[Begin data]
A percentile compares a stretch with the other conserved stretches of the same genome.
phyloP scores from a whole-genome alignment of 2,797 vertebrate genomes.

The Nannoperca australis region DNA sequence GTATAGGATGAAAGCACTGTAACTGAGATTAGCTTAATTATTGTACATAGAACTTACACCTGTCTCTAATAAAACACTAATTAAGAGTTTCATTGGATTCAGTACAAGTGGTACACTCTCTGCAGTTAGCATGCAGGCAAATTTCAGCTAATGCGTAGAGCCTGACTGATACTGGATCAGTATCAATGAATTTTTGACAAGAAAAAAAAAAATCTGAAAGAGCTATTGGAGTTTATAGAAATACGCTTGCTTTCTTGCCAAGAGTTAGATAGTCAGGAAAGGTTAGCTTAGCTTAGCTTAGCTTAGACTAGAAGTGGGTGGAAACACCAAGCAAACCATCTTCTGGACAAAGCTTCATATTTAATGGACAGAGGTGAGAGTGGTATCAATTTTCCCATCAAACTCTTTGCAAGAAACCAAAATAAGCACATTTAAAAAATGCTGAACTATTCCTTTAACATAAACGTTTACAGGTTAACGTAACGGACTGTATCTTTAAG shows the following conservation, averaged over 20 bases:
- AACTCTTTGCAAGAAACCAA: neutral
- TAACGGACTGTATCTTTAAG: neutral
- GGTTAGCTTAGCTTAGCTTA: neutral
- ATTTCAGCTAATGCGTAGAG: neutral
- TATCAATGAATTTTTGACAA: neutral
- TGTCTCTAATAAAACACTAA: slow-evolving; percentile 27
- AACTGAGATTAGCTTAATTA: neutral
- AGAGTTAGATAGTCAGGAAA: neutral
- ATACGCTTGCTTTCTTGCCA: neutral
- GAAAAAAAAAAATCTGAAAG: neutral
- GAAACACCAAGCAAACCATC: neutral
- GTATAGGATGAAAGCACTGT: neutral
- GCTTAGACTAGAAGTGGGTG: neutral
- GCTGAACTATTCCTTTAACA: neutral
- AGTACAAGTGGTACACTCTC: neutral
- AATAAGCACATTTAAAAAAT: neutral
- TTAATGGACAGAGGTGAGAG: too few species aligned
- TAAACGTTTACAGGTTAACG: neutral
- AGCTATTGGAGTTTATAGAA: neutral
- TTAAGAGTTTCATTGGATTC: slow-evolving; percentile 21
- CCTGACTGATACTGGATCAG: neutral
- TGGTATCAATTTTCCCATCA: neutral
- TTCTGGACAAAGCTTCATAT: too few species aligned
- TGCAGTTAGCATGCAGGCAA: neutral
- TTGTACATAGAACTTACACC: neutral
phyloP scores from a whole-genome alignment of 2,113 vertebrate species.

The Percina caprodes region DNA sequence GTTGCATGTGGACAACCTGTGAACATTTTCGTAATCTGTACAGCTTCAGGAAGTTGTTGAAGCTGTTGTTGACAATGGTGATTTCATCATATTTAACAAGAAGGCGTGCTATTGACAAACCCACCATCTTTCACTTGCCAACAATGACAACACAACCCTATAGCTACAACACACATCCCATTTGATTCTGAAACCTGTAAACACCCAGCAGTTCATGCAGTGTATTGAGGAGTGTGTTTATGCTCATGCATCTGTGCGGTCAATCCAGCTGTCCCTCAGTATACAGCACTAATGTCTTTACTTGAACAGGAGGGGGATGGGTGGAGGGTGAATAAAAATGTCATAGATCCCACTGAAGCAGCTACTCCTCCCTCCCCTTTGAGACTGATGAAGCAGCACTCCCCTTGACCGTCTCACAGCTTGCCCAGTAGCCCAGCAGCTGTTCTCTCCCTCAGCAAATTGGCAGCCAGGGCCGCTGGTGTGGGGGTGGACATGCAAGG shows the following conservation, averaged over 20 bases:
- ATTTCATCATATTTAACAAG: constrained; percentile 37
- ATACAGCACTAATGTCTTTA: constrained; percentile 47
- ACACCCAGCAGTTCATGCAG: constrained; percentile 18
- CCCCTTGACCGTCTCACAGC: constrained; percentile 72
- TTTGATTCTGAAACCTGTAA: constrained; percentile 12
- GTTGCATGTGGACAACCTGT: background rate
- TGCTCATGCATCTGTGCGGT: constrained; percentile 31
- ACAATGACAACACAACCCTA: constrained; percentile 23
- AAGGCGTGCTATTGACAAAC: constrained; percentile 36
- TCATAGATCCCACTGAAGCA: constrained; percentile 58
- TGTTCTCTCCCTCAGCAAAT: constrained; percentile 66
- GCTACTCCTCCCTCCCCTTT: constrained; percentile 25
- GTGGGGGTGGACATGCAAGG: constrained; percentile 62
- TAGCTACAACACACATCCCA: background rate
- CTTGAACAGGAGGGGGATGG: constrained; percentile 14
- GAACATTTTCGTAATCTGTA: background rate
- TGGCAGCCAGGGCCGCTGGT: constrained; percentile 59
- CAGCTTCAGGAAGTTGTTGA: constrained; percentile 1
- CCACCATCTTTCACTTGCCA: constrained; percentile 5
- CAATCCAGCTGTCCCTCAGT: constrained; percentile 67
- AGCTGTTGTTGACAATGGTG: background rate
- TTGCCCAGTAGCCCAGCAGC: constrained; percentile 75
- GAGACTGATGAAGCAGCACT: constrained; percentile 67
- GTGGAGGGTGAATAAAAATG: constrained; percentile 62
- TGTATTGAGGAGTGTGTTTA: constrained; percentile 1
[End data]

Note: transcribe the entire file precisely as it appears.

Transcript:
A percentile compares a stretch with the other conserved stretches of the same genome.
phyloP scores from a whole-genome alignment of 2,797 vertebrate genomes.

The Nannoperca australis region DNA sequence GTATAGGATGAAAGCACTGTAACTGAGATTAGCTTAATTATTGTACATAGAACTTACACCTGTCTCTAATAAAACACTAATTAAGAGTTTCATTGGATTCAGTACAAGTGGTACACTCTCTGCAGTTAGCATGCAGGCAAATTTCAGCTAATGCGTAGAGCCTGACTGATACTGGATCAGTATCAATGAATTTTTGACAAGAAAAAAAAAAATCTGAAAGAGCTATTGGAGTTTATAGAAATACGCTTGCTTTCTTGCCAAGAGTTAGATAGTCAGGAAAGGTTAGCTTAGCTTAGCTTAGCTTAGACTAGAAGTGGGTGGAAACACCAAGCAAACCATCTTCTGGACAAAGCTTCATATTTAATGGACAGAGGTGAGAGTGGTATCAATTTTCCCATCAAACTCTTTGCAAGAAACCAAAATAAGCACATTTAAAAAATGCTGAACTATTCCTTTAACATAAACGTTTACAGGTTAACGTAACGGACTGTATCTTTAAG shows the following conservation, averaged over 20 bases:
- AACTCTTTGCAAGAAACCAA: neutral
- TAACGGACTGTATCTTTAAG: neutral
- GGTTAGCTTAGCTTAGCTTA: neutral
- ATTTCAGCTAATGCGTAGAG: neutral
- TATCAATGAATTTTTGACAA: neutral
- TGTCTCTAATAAAACACTAA: slow-evolving; percentile 27
- AACTGAGATTAGCTTAATTA: neutral
- AGAGTTAGATAGTCAGGAAA: neutral
- ATACGCTTGCTTTCTTGCCA: neutral
- GAAAAAAAAAAATCTGAAAG: neutral
- GAAACACCAAGCAAACCATC: neutral
- GTATAGGATGAAAGCACTGT: neutral
- GCTTAGACTAGAAGTGGGTG: neutral
- GCTGAACTATTCCTTTAACA: neutral
- AGTACAAGTGGTACACTCTC: neutral
- AATAAGCACATTTAAAAAAT: neutral
- TTAATGGACAGAGGTGAGAG: too few species aligned
- TAAACGTTTACAGGTTAACG: neutral
- AGCTATTGGAGTTTATAGAA: neutral
- TTAAGAGTTTCATTGGATTC: slow-evolving; percentile 21
- CCTGACTGATACTGGATCAG: neutral
- TGGTATCAATTTTCCCATCA: neutral
- TTCTGGACAAAGCTTCATAT: too few species aligned
- TGCAGTTAGCATGCAGGCAA: neutral
- TTGTACATAGAACTTACACC: neutral
phyloP scores from a whole-genome alignment of 2,113 vertebrate species.

The Percina caprodes region DNA sequence GTTGCATGTGGACAACCTGTGAACATTTTCGTAATCTGTACAGCTTCAGGAAGTTGTTGAAGCTGTTGTTGACAATGGTGATTTCATCATATTTAACAAGAAGGCGTGCTATTGACAAACCCACCATCTTTCACTTGCCAACAATGACAACACAACCCTATAGCTACAACACACATCCCATTTGATTCTGAAACCTGTAAACACCCAGCAGTTCATGCAGTGTATTGAGGAGTGTGTTTATGCTCATGCATCTGTGCGGTCAATCCAGCTGTCCCTCAGTATACAGCACTAATGTCTTTACTTGAACAGGAGGGGGATGGGTGGAGGGTGAATAAAAATGTCATAGATCCCACTGAAGCAGCTACTCCTCCCTCCCCTTTGAGACTGATGAAGCAGCACTCCCCTTGACCGTCTCACAGCTTGCCCAGTAGCCCAGCAGCTGTTCTCTCCCTCAGCAAATTGGCAGCCAGGGCCGCTGGTGTGGGGGTGGACATGCAAGG shows the following conservation, averaged over 20 bases:
- ATTTCATCATATTTAACAAG: constrained; percentile 37
- ATACAGCACTAATGTCTTTA: constrained; percentile 47
- ACACCCAGCAGTTCATGCAG: constrained; percentile 18
- CCCCTTGACCGTCTCACAGC: constrained; percentile 72
- TTTGATTCTGAAACCTGTAA: constrained; percentile 12
- GTTGCATGTGGACAACCTGT: background rate
- TGCTCATGCATCTGTGCGGT: constrained; percentile 31
- ACAATGACAACACAACCCTA: constrained; percentile 23
- AAGGCGTGCTATTGACAAAC: constrained; percentile 36
- TCATAGATCCCACTGAAGCA: constrained; percentile 58
- TGTTCTCTCCCTCAGCAAAT: constrained; percentile 66
- GCTACTCCTCCCTCCCCTTT: constrained; percentile 25
- GTGGGGGTGGACATGCAAGG: constrained; percentile 62
- TAGCTACAACACACATCCCA: background rate
- CTTGAACAGGAGGGGGATGG: constrained; percentile 14
- GAACATTTTCGTAATCTGTA: background rate
- TGGCAGCCAGGGCCGCTGGT: constrained; percentile 59
- CAGCTTCAGGAAGTTGTTGA: constrained; percentile 1
- CCACCATCTTTCACTTGCCA: constrained; percentile 5
- CAATCCAGCTGTCCCTCAGT: constrained; percentile 67
- AGCTGTTGTTGACAATGGTG: background rate
- TTGCCCAGTAGCCCAGCAGC: constrained; percentile 75
- GAGACTGATGAAGCAGCACT: constrained; percentile 67
- GTGGAGGGTGAATAAAAATG: constrained; percentile 62
- TGTATTGAGGAGTGTGTTTA: constrained; percentile 1